A hydrophobic barrier deep within the inner pore of the TWIK-1 K2P potassium channel

Nat Commun. 2014 Jul 8;5:4377. doi: 10.1038/ncomms5377.

Abstract

Recent X-ray crystal structures of the two-pore domain (K2P) family of potassium channels have revealed a unique structural architecture at the point where the cytoplasmic bundle-crossing gate is found in most other tetrameric K(+) channels. However, despite the apparently open nature of the inner pore in the TWIK-1 (K2P1/KCNK1) crystal structure, the reasons underlying its low levels of functional activity remain unclear. In this study, we use a combination of molecular dynamics simulations and functional validation to demonstrate that TWIK-1 possesses a hydrophobic barrier deep within the inner pore, and that stochastic dewetting of this hydrophobic constriction acts as a major barrier to ion conduction. These results not only provide an important insight into the mechanisms which control TWIK-1 channel activity, but also have important implications for our understanding of how ion permeation may be controlled in similar ion channels and pores.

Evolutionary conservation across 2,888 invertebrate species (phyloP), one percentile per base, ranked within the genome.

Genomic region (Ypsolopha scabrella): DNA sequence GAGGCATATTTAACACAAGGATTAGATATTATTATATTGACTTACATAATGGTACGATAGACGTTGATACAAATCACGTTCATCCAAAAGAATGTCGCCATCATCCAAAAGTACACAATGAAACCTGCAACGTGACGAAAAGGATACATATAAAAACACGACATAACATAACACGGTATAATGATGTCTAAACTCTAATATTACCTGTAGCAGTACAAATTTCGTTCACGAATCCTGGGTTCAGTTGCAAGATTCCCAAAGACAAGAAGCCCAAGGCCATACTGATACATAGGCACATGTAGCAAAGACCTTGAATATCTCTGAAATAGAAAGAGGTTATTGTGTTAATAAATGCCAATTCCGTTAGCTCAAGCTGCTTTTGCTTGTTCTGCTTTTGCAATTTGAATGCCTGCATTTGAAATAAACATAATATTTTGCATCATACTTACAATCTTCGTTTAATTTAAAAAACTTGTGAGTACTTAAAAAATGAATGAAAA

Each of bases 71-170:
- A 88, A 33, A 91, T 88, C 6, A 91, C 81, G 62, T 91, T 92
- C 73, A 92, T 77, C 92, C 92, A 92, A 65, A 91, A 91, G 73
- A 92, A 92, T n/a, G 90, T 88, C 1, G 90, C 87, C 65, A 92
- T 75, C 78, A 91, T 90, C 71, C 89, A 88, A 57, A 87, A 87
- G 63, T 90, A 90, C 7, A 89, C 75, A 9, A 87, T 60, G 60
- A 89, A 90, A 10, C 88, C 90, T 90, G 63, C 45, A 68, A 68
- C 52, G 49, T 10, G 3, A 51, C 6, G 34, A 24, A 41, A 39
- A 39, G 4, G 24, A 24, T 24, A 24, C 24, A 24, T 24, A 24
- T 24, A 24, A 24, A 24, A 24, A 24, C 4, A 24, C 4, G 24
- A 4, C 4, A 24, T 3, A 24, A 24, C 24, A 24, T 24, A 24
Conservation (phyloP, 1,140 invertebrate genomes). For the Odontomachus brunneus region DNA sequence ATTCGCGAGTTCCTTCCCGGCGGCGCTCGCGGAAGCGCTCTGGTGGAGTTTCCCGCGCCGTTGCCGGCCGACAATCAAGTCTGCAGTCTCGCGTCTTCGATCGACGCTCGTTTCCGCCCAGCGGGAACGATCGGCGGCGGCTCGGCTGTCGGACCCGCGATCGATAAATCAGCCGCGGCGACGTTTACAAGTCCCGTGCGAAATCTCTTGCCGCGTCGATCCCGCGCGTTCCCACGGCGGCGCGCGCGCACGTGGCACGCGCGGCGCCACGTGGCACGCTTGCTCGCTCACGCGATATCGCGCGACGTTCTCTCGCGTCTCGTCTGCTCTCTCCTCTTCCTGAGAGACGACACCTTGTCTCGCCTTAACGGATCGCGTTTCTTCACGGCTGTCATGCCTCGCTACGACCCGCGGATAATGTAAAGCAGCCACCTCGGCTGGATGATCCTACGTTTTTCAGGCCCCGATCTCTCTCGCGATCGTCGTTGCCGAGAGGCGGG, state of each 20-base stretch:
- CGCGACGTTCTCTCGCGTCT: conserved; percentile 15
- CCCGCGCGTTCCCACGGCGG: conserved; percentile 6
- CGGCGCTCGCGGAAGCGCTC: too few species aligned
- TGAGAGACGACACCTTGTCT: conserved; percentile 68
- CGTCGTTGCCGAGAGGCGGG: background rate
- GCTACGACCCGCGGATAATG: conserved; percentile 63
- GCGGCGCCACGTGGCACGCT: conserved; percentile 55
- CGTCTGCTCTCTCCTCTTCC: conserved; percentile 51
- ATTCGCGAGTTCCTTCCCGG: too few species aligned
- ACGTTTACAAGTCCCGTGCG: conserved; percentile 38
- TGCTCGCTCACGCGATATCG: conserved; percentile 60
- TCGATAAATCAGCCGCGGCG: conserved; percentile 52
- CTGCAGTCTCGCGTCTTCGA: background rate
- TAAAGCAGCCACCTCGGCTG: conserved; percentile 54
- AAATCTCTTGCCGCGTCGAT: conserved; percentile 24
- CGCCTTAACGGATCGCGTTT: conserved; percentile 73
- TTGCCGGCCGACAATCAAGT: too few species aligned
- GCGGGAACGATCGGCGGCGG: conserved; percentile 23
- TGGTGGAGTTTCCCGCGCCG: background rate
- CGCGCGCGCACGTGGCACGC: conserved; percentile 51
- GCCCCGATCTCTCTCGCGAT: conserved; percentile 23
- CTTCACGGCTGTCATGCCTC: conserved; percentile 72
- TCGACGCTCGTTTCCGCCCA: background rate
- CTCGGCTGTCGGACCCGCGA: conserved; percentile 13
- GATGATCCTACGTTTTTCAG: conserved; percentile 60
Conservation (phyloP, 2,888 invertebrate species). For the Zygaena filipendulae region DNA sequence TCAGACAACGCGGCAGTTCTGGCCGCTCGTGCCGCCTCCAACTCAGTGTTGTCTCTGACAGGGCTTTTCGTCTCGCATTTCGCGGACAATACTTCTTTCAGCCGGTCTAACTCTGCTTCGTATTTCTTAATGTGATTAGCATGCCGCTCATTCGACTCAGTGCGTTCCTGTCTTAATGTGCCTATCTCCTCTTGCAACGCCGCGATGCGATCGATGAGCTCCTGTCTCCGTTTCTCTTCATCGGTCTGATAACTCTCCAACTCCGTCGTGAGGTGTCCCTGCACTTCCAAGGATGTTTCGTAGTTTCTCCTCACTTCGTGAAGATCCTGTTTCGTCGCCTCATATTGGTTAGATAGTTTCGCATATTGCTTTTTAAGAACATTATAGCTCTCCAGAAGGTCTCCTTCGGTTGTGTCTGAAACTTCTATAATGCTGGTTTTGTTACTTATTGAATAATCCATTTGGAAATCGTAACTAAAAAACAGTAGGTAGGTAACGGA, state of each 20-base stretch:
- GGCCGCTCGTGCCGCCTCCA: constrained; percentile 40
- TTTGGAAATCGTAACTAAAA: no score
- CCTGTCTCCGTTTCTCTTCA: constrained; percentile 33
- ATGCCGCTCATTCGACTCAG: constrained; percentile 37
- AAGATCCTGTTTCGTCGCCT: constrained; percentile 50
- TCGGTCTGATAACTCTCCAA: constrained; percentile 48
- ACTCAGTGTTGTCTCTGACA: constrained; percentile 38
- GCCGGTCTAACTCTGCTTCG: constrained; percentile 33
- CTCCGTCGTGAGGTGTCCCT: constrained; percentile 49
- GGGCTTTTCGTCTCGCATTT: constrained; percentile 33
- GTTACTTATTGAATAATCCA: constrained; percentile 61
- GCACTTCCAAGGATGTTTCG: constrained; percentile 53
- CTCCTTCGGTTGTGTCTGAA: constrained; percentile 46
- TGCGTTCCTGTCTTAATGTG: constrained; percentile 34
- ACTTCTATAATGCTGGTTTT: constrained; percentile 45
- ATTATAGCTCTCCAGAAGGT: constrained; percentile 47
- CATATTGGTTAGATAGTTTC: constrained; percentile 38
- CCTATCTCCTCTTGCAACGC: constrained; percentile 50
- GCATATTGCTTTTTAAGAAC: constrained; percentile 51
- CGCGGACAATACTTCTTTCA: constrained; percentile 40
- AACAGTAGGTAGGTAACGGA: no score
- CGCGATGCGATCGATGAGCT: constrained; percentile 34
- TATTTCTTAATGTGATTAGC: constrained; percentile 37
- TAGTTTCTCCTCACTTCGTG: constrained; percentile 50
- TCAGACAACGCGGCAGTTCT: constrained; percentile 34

Publication types

  • Research Support, Non-U.S. Gov't

MeSH terms

  • Animals
  • Humans
  • Hydrophobic and Hydrophilic Interactions
  • Lipid Bilayers
  • Molecular Dynamics Simulation
  • Mutagenesis, Site-Directed
  • Potassium Channels, Tandem Pore Domain / chemistry*
  • Potassium Channels, Tandem Pore Domain / metabolism
  • Protein Conformation
  • Water
  • Xenopus

Substances

  • KCNK1 protein, human
  • Lipid Bilayers
  • Potassium Channels, Tandem Pore Domain
  • Water